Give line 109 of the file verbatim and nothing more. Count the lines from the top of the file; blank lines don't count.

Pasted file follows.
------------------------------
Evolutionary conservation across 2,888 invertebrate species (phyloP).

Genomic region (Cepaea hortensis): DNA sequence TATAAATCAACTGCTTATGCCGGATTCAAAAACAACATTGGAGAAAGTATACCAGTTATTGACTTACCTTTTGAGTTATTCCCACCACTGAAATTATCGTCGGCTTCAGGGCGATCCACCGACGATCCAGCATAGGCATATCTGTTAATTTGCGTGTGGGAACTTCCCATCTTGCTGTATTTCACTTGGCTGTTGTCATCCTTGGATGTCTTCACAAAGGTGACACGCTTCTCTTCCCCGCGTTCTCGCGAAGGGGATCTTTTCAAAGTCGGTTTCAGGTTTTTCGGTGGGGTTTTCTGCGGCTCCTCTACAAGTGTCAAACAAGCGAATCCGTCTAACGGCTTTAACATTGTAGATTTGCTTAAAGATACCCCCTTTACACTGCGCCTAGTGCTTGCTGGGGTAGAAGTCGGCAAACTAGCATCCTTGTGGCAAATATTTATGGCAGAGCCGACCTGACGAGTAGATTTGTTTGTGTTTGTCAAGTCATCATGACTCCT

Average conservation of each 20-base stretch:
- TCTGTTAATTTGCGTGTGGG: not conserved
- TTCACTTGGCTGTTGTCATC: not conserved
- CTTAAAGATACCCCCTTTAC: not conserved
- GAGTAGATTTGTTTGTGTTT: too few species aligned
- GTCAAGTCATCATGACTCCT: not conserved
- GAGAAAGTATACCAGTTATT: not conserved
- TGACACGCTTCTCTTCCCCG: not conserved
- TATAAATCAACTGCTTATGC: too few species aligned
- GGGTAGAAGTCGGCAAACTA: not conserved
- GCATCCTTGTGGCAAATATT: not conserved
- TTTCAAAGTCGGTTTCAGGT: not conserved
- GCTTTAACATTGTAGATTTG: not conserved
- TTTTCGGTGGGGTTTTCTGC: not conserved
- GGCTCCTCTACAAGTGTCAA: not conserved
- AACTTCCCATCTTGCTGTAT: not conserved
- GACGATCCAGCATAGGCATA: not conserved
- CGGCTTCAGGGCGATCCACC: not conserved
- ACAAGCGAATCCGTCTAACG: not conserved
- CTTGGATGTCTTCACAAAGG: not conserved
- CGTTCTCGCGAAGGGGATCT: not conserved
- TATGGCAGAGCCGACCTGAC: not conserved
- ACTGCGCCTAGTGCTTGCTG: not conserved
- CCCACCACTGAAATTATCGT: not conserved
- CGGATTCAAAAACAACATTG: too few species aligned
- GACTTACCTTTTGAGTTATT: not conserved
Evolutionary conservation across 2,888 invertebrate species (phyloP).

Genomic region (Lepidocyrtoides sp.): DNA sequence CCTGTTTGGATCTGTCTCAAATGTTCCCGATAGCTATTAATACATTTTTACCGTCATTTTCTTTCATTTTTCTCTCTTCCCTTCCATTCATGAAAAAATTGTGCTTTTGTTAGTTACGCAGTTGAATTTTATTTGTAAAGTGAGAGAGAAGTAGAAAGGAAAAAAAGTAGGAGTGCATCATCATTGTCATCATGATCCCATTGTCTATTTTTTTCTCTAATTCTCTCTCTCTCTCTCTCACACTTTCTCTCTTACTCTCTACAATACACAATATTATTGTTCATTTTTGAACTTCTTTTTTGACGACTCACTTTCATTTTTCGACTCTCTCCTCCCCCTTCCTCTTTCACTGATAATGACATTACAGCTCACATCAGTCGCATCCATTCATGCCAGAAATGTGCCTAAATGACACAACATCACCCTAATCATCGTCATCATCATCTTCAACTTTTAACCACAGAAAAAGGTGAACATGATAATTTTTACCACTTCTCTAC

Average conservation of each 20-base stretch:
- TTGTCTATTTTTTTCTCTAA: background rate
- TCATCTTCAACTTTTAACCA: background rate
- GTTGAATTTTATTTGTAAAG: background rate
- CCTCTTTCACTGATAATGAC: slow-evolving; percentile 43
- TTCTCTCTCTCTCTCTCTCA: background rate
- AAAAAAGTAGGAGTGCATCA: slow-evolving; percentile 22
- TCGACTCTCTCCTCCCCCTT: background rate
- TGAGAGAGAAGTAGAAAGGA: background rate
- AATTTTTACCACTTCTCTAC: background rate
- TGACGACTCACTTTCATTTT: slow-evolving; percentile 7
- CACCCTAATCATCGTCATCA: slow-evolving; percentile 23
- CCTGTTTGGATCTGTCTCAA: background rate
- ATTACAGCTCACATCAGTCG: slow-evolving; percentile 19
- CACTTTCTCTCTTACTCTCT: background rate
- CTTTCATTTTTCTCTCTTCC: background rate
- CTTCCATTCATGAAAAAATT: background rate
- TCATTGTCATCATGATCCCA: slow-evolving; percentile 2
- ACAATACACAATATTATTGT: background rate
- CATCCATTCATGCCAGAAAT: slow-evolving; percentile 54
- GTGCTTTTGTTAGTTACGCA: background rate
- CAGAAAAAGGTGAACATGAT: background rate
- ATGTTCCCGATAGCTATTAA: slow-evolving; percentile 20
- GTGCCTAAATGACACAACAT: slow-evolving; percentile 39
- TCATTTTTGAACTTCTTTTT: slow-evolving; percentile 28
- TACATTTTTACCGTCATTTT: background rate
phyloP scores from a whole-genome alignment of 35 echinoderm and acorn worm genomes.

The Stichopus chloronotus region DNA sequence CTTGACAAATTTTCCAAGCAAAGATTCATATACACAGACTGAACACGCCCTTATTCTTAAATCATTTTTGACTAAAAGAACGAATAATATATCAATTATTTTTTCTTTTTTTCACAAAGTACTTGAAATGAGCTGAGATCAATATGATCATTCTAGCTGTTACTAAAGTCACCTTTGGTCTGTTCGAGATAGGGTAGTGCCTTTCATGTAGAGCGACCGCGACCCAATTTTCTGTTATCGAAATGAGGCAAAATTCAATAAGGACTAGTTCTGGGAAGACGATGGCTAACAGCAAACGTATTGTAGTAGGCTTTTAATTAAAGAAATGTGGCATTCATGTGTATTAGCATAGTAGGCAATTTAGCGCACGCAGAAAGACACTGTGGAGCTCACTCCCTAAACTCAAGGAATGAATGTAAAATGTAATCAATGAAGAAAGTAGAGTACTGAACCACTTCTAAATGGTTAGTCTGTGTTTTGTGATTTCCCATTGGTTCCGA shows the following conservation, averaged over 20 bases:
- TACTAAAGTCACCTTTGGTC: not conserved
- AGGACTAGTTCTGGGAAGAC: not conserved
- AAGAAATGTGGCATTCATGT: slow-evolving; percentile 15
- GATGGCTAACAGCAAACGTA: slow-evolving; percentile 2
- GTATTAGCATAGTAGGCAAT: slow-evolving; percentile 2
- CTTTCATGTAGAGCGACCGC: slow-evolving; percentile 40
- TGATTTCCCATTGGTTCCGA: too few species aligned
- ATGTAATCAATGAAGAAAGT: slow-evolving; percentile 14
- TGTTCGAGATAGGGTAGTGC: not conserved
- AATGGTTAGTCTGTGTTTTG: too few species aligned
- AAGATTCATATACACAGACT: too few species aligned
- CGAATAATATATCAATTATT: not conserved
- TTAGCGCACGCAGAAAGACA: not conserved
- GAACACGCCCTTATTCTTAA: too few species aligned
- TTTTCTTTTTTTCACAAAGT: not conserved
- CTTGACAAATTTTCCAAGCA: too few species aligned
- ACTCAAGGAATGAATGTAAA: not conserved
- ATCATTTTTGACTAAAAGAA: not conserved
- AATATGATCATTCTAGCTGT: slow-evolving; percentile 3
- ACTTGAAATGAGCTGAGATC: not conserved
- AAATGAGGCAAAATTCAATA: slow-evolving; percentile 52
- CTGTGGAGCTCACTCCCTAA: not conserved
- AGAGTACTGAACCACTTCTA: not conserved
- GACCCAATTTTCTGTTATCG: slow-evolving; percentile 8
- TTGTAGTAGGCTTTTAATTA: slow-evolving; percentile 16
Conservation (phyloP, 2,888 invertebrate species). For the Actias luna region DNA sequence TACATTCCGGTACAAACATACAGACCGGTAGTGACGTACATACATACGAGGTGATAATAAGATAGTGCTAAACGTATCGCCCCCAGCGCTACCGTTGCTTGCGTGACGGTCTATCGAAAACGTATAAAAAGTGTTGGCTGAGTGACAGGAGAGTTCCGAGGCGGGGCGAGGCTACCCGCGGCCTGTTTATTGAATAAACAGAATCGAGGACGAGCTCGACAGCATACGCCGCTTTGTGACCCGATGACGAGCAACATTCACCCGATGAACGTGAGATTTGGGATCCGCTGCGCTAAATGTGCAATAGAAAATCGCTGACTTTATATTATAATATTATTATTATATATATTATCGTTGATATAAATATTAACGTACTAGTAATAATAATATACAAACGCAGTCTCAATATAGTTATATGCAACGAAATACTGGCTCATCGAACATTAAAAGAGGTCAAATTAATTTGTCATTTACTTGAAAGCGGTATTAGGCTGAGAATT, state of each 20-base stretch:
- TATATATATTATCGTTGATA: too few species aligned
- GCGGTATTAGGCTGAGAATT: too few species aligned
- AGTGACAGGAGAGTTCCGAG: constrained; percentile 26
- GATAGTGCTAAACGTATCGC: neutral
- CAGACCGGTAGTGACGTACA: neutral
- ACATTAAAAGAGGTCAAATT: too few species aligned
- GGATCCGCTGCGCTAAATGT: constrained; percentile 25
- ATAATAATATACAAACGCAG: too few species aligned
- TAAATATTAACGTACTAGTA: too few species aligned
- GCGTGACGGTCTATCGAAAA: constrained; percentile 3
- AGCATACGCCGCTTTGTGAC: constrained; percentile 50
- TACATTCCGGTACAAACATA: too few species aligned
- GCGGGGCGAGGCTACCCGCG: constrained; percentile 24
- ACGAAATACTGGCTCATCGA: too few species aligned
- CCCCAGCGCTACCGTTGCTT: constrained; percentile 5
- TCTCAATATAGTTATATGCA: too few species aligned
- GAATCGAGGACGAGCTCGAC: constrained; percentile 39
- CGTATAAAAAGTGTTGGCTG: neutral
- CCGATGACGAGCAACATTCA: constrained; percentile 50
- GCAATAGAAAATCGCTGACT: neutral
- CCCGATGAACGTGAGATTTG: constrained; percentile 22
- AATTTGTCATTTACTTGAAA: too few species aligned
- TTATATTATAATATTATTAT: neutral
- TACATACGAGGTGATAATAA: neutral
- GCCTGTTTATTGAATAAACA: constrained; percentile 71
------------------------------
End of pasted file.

- GCCTGTTTATTGAATAAACA: constrained; percentile 71